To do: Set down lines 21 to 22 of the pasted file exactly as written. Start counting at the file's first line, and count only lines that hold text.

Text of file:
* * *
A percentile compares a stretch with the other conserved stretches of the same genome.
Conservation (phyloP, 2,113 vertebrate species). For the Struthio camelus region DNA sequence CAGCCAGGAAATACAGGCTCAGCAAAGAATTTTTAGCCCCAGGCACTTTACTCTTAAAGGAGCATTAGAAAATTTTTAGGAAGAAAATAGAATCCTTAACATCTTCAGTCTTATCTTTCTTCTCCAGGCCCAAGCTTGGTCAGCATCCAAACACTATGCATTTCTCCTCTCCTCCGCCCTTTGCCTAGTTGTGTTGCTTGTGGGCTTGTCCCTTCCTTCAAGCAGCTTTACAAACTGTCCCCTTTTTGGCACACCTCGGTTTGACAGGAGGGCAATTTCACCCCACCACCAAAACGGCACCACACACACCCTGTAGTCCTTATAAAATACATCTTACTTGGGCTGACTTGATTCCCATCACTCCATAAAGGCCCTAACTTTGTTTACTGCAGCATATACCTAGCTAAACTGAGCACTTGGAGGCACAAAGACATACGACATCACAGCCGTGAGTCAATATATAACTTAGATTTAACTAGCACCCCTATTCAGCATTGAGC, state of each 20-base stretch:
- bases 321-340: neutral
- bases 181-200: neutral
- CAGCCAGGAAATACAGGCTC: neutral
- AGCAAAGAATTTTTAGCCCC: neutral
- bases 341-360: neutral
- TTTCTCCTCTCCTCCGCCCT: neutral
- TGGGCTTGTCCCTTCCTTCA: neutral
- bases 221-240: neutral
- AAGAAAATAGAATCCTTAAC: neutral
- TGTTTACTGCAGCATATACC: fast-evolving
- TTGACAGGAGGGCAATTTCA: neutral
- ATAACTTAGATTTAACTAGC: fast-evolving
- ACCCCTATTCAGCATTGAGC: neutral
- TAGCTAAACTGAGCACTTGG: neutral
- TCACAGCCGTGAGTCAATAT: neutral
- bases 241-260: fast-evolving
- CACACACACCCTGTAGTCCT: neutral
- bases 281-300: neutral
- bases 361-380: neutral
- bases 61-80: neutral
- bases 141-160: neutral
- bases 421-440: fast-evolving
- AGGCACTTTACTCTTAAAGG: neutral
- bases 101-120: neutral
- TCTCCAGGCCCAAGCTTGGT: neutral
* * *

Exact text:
- bases 361-380: neutral
- bases 61-80: neutral